Returning to farming, what has changed is how agriculture is practiced. Advancement is dependent on how flexible farmers adapt their skills to new technologies and changing consumer behavior. But farmers stay what they are, farmers, although there are differences in how they farm. Some find their niche, adapting to changing demands in the market, like Chino’s, whose delicate organic vegetables and fruits are flown to celebrity cooks like Wolfgang Puck in Los Angeles. Others, for various reasons, have not made it and have given up farming.

Most change is not in what we do, but how we do it. Within all the hype, the more we are able to differentiate between constants and change, the more effectively we will be able to react to new markets and profit from change.

Sports are a good example.

The rules of team sports remain fairly constant -- with only very small changes from time to time. The changes we do make often come from a change in the way players play their game. A well-known big change was the popularization of the modern forward pass in football by Knute Rockne in the 1920s. The goal was still to get a touchdown, but how players could get to the goal line changed.

Occasionally an individual player’s style will change the game.

On the night of December 30, 1936, a crowd of more than 17,500 turned out at the old Madison Square Garden in New York City to see Long Island University, the nation’s No. 1 basketball team with a 43-game winning streak, oppose Stanford, the defending Pacific Coast Conference champion. Stanford ended LIU’s winning streak with a 45-31 victory, but something more important happened.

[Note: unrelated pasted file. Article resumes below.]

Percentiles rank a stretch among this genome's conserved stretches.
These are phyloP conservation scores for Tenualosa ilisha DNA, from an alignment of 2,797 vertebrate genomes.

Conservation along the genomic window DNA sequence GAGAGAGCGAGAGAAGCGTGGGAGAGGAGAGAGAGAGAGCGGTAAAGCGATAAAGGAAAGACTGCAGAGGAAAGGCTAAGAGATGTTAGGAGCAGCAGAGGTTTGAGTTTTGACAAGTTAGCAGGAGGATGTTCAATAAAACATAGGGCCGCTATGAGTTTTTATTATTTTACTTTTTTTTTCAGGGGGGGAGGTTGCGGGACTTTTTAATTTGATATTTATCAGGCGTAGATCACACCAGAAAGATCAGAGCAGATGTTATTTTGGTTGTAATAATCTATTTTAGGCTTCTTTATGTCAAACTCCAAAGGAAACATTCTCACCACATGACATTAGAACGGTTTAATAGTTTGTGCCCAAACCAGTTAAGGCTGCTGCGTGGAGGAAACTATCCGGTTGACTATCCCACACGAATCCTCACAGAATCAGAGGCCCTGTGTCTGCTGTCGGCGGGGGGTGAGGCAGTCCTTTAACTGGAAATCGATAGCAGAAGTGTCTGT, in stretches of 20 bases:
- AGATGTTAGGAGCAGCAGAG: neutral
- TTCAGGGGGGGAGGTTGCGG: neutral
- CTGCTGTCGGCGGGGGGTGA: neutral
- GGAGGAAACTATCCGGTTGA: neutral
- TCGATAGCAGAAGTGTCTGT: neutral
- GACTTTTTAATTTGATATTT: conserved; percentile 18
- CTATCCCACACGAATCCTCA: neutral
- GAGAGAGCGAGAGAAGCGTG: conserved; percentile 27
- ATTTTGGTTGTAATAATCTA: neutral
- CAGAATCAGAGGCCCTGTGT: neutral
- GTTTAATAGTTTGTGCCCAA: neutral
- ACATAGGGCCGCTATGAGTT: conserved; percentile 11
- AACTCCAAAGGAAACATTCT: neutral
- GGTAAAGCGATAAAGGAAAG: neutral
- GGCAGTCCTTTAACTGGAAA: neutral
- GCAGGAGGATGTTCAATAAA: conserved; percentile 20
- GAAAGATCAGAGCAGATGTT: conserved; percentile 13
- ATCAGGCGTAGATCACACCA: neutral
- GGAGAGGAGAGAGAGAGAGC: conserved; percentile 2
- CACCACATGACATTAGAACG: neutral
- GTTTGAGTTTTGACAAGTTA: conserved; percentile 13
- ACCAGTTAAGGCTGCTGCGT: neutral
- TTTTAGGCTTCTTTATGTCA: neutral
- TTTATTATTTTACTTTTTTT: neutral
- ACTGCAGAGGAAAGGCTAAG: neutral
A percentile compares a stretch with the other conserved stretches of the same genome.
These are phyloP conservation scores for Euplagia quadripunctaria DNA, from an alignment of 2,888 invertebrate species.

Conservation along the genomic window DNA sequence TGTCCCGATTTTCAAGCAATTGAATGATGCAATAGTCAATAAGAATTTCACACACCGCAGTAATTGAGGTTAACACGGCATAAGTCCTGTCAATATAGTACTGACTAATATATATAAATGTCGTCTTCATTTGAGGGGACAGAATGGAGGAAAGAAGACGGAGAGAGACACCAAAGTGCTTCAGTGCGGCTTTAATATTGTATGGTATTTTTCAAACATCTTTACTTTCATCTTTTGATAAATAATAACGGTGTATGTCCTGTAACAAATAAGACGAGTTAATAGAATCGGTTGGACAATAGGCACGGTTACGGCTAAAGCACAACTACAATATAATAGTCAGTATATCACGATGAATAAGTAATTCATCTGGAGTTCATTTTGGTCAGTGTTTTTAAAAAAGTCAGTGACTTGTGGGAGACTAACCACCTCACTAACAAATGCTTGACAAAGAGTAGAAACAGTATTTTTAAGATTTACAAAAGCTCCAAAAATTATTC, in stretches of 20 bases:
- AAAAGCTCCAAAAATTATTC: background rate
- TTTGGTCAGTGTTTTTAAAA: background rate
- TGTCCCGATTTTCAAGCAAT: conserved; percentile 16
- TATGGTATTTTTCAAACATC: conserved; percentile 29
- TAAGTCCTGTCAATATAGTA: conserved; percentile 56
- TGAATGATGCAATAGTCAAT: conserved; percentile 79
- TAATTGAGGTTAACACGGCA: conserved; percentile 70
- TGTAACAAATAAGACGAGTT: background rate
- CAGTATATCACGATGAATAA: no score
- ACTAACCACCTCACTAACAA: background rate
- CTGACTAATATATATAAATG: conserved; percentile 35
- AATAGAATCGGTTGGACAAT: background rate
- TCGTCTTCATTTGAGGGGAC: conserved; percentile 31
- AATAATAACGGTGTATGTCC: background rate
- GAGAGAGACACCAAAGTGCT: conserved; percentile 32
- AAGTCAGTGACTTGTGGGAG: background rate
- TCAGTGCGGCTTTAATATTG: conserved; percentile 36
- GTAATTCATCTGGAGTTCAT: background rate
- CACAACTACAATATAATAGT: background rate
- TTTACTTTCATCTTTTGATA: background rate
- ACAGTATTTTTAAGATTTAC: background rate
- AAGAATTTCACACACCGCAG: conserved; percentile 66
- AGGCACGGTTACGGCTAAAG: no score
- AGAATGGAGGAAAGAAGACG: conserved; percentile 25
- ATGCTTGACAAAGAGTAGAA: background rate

The crowd in fact had mostly come to see Hank Luisetti, Stanford’s 6’2”, 185-pound sophomore. He was the only player known for shooting the ball with one hand while he hung in the air, in defiance of basketball style. Everyone else was shooting the old style: two-handed set shots or hook shots. The huge publicity celebrating Luisetti’s shooting style did not change that the goal was putting the ball into the basket, but it forever changed how the game was played. But not without stubborn resistance. The establishment felt it was not the right thing to do. “That’s not basketball,” Nat Holman, the fabled City College of New York coach, said at the time. “If my boys ever shot one-handed, I’d quit coaching.”

Luisetti was voted college player of the year in 1937 and 1938. He finished second to George Mikan in the Associated Press’ poll to select the best player of the first half of the 20th century.

Hank Luisetti died on December 17, 2002, living plenty long enough to see his style perfected and embellished by the likes of Earl Monroe, Julius Erving, and, of course, Michael Jordan.

A change in techniques often opens a door to a wider potential.
the high mortality of change
So often we hear and read that “the only certainty is change.” There is an upside and a downside to this. The upside is on the side of the change management consultants. The downside is that people are driven into hysteria about the omnipresence of change. In the late 1990s, e-commerce was to change everything. Sell all your stock in retail chains; forget bricks-and-mortar.

Fashion, one would think, is all about change. Most of fashion, I would say, is a parade of fads. But there are many constants in the fashion world, and I don’t mean the little black dress. A constant of more than 150 years is jeans, which were “Levi’s” for about 100 years until the options increased. Now every designer has his or her jeans version coming and going.